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Old December 30 2012, 04:05 PM   #42
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Re: Was Code of Honor racist?

Harvey wrote: View Post
JirinPanthosa wrote:
It's kind of ironic that the third episode of Stargate was exactly the same way. Tribal Mongolians kidnap Carter. Only they end up trading for her. And then at the end Carter has to end up fighting the tribal leader, proving she is a strong, blonde, short haired, badass female.

Both the third episode of their series. Both in the running for worst in series. Both with very similar plots.
The similar story elements are not so surprising -- Katharyn Powers co-wrote "Code of Honor" and wrote "Emancipation."

They are both abysmal episodes often considered the nadir of each respective series, too. Not a great line on her resume.
"Emancipation" is completely ridiculous in the way it portrays Mongols. The idea that they would've sequestered and marginalized their women is ludicrous. A horse nomad society doesn't have the luxury of keeping half its population isolated and uninvolved in society. Everyone has to be mobile and able to carry their weight. Traditionally, nomadic pastoralists like the Mongols have had far more gender equality than sedentary agrarian or urban societies, because they've had to. Mongol women were trained in combat and participated in political decision-making.

Sure, one could argue that these are Mongols who've been living on an alien planet for centuries and diverged from the original culture, but the episode showed that they still lived as nomads, so there's no way sequestering their women would be viable.

Also, there's the ludicrous inconsistency of showing a society that insists on veiling its women yet dresses Carter in an outfit that shows off a huge amount of cleavage. It doesn't work that way.

Jeyl wrote: View Post
This isn't about the episode dealing with racism, this is about the episode itself being made with racist intentions. Despite portions of the script detailing that the inhabitants are not all black, the director specifically wanted ALL OF THE PLANET'S INHABITANTS to be portrayed by black people.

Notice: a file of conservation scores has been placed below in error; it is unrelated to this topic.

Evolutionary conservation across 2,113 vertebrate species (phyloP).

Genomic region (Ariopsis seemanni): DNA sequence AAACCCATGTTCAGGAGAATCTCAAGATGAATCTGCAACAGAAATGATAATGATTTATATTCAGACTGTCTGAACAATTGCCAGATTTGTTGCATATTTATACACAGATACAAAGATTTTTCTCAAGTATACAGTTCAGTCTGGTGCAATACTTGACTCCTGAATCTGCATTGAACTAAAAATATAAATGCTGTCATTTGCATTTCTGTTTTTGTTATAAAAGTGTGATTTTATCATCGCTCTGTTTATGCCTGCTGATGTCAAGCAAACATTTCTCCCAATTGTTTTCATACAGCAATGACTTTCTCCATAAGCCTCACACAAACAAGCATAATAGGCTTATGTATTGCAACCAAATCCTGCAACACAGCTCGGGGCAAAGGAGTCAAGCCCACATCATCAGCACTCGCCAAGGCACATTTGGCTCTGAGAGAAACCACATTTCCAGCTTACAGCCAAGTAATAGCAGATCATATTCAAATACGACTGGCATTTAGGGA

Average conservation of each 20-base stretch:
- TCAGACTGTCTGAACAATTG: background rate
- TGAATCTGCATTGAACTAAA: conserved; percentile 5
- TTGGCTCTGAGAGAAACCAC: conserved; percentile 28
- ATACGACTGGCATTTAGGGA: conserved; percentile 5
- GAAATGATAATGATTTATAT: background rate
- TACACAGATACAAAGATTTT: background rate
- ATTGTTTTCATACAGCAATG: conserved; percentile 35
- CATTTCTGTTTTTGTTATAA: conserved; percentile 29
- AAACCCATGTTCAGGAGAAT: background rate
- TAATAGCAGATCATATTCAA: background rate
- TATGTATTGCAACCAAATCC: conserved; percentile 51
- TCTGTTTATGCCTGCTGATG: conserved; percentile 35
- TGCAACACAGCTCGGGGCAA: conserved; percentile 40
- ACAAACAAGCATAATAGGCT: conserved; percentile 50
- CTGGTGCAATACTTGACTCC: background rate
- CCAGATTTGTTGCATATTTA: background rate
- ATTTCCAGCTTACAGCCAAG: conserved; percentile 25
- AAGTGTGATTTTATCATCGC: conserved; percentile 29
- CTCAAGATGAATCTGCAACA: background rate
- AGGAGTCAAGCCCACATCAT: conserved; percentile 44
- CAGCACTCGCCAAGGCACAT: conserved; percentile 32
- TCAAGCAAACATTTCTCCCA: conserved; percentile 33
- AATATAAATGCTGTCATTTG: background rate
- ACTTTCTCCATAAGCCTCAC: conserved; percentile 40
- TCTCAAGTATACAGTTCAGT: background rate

On the other hand, before TNG, humanoid aliens were almost always played by white people. When I first saw "Code of Honor," I found it refreshing that they'd finally broken from that pattern. Now when I look back on it, I see the problems with how it was done, but at the time it felt like progress. At least we weren't being shown a whole galaxy of white people anymore.

To add even more outlandishness to this episode, it also features this 'technologically advanced humanoid race' as primitives who solve conflicts through open death matches, customs that allow for kidnapping and stereotypical african accents.
I dispute the assumption that any of those things are "primitive." First off, African accents are not primitive, and it's offensive that you'd imply that they automatically are. People don't have to speak with an American or British accent to be advanced. There are plenty of advanced, prosperous urban populations in Africa where they do indeed speak with African accents.

Vulcan was portrayed as using death matches in "Amok Time," and nobody's ever accused them of being primitive. In fact, the modern furor over "Code of Honor"'s racial problems has obscured the fact that when the episode first debuted, the main source of fan outrage was the extent to which it felt like an imitation of "Amok Time."

Moreover, plenty of modern cultures employ institutionalized violence, executions, war as a political tool, etc. It's naive to treat the societal acceptance of violence as in any way "primitive." The Roman Empire was the most advanced and sophisticated civilization in the West prior to the Renaissance, and it had institutionalized blood sports. If anything, primitive societies were generally more peaceful toward their own members than more "advanced" societies have tended to be.

The same goes for kidnapping -- there's nothing about it that equates with primitivism specifically. Kidnapping is big business for organized crime in many Latin American countries. These things are bad, yes, but it's invalid to call them primitive. They're part of many modern, advanced societies.

I find Gene's decision to fire the director of this episode a bit ironic because even he wasn't immune to mis-portraying his own views. For someone who preached and insisted that mankind be portrayed in a super perfect positive light, he sure dropped the ball when a woman possessed Kirk utters this line "It is better to be dead than to live alone in the body of a woman."
But Janice Lester was insane. It doesn't make sense to assume that her words were meant to represent the truth. She was meant to be twisted and deranged because she couldn't accept being a woman, because she hated what she was. True, there was a lot of chauvinism in the episode -- the idea was that a woman aspiring to do a man's job was irrational and that she should instead be content with the roles available to women. But choosing that particular line as representative of what Roddenberry actually believed is simply wrong.
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